Harry would look up from his cutting table and shout back: ‘For that beautiful cotton suit, $42.’ (This was a completely inﬂated price at that time.)
Sid would pretend he hadn’t understood: ‘How much?’
Harry would yell again: ‘Forty-two dollars!’
Sid would then turn to his customer and report: ‘He says $22.’
At this point, the customer would have quickly put the money on the table and hastened from the store with the suit before poor Sid noticed his ‘mistake’.
It’s the explanations people seek.
It’s the reason things get done.
It’s the motivation people need to take action.
Carl Braun (of CF Braun & Co) came up with what I think is the best business rule ever:
You will be fired if you ask somebody to do something and you don’t explain why.
(He kind of said that … he said you could be fired on first offense, but second offense you will be fired, although that doesn’t jive with my story)
PS – This guy wrote a much better article about ‘why’ than I did, which you should read.
The short answer is yes.
Robin Dreeke is the lead instructor at the FBI’s CounterIntelligence Training Center in all behavioral and interpersonal skills training.
He knows a thing or two about a thing or two related to building rapport.
To sum his book up in one sentence: It’s not about you, it’s about them.
If you focus on them, you’re off to a good start.
Here is his list:
This book was a very quick read and highly recommended.
Robin Dreeke also did a podcast where he discuss his book which goes over in more detail what’s mentioned above.
“I very frequently get the question: ‘What’s going to change in the next 10 years?’ And that is a very interesting question; it’s a very common one. I almost never get the question: ‘What’s not going to change in the next 10 years?’ And I submit to you that that second question is actually the more important of the two — because you can build a business strategy around the things that are stable in time. … [I]n our retail business, we know that customers want low prices, and I know that’s going to be true 10 years from now. They want fast delivery; they want vast selection. It’s impossible to imagine a future 10 years from now where a customer comes up and says, ‘Jeff I love Amazon; I just wish the prices were a little higher,’ [or] ‘I love Amazon; I just wish you’d deliver a little more slowly.’ Impossible. And so the effort we put into those things, spinning those things up, we know the energy we put into it today will still be paying off dividends for our customers 10 years from now. When you have something that you know is true, even over the long term, you can afford to put a lot of energy into it.” – Jeff Bezos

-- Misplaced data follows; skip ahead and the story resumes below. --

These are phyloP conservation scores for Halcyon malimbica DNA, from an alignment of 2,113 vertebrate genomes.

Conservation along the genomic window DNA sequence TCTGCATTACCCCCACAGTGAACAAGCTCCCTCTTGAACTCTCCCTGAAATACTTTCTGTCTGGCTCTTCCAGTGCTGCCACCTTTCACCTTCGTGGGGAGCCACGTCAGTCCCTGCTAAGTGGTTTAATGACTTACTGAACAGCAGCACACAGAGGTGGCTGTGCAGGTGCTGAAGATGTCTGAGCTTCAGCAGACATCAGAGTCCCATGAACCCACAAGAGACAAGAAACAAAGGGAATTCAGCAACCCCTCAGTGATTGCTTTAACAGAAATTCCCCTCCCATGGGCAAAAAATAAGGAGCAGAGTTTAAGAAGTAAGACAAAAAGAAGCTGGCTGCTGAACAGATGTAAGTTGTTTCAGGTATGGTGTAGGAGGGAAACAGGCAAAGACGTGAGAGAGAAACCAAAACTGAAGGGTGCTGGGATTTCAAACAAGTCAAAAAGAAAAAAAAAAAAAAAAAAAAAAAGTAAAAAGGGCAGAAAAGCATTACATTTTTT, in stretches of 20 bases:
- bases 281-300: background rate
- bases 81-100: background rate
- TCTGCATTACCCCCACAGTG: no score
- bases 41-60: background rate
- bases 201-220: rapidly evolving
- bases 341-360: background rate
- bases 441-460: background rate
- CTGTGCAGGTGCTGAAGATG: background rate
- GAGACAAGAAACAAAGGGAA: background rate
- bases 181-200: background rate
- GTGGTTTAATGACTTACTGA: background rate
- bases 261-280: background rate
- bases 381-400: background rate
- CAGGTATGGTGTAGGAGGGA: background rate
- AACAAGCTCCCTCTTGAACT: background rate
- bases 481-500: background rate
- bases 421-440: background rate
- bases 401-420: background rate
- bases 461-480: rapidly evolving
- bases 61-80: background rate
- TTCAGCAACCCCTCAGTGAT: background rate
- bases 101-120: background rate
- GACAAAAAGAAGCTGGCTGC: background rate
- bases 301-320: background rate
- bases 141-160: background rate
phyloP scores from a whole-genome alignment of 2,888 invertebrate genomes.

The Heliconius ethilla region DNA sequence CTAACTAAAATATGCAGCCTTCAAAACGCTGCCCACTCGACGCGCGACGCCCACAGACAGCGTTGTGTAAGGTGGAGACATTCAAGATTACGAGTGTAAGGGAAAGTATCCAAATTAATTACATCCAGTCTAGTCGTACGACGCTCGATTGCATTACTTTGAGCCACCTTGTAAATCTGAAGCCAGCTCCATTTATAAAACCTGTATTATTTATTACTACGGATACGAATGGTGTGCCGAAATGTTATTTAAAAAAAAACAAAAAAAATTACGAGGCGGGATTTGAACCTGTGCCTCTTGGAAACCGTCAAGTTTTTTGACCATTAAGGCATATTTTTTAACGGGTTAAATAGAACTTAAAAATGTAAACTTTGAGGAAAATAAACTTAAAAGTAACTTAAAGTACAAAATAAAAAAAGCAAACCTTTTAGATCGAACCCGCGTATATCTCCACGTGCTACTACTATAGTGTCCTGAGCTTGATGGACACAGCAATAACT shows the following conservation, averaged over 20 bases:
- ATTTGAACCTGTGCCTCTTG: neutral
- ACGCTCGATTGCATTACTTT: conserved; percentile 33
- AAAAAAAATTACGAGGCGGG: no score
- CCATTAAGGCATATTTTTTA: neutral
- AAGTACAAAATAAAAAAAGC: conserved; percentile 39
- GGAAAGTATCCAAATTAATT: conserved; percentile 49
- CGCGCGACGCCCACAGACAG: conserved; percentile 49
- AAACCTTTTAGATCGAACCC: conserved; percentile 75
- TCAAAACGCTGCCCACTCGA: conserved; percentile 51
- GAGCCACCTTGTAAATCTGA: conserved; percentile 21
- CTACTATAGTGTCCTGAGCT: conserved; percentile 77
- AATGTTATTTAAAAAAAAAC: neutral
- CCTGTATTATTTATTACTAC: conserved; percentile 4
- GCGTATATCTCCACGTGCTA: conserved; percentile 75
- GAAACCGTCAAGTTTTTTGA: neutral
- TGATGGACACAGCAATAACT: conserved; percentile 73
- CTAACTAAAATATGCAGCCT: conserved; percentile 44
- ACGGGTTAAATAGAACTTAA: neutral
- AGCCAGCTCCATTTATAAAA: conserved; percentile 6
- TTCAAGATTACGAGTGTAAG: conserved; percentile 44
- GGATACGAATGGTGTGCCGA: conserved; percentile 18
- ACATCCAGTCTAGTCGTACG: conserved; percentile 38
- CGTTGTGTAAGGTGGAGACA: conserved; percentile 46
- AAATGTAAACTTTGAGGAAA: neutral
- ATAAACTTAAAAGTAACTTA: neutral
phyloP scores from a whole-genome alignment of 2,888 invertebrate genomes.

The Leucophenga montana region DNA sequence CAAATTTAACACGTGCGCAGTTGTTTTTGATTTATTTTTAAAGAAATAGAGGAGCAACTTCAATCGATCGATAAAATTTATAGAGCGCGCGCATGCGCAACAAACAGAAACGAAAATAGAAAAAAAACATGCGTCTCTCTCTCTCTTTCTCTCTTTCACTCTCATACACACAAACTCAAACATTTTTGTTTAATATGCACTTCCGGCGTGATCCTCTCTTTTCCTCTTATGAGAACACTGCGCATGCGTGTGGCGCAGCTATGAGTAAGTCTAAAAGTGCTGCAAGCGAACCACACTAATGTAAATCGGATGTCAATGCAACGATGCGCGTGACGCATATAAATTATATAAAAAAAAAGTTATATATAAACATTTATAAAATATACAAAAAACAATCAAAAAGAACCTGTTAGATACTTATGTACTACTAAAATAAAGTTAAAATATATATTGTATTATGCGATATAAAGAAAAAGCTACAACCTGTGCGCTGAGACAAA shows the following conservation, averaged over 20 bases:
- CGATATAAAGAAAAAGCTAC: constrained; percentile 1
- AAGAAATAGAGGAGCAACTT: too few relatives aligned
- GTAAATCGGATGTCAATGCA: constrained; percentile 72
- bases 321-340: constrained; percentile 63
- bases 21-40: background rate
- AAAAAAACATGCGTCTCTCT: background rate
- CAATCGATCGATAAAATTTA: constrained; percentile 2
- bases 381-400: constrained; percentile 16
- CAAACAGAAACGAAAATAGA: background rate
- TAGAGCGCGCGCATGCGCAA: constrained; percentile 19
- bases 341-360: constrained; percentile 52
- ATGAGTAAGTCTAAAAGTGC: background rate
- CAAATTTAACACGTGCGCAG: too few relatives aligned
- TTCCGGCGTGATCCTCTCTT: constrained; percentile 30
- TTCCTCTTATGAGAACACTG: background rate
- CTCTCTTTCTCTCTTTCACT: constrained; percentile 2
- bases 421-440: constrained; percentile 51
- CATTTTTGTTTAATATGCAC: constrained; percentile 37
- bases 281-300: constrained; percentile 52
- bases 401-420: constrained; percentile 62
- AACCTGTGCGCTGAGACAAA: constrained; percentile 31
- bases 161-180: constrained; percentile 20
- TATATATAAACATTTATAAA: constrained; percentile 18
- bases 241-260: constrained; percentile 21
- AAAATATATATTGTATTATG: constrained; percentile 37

Customers desires don’t change much over time. It’s the tactics used to help them achieve their goals that are constantly shifting.
Bezos is speaking in the context of B2C, but what does that mean for B2B marketers?
B2B customers will always want to get results while minimizing risk. B2B customers will always want to feel they’re getting great value relative to their cost.
Those two things will not change in the next 10 years.
In life, you’ll want to make more money, take the next step, and stay healthy.
Those three things will not change in the next 10 years.
At work, ensure that you are always working towards those things that won’t change in 10 years. Think long term, not short term. Work backwards, and figure out how you can work towards those initiatives in your day to day duties.
Show your boss this Bezos quote, and ask your boss what you think won’t change in 10 years and see what they say. Better yet, ask your bosses boss. If they haven’t been thinking about these things, it’s probably worth mulling it over for a few hours.
How can you create systems that will always ensure you’re working towards those things you care about today and you’ll care about in 10 years?
For me, it’s putting aside at least 10% of what I make in a savings account, always trying to focus on innovation at work while ensuring we’re working towards things that will be true in the next 10 years, and doing 25 pushups and situps per day while eating one meal with a lot of vegetables each day.
Going inch by inch while keeping it simple and attainable has worked for me.
What will work for you?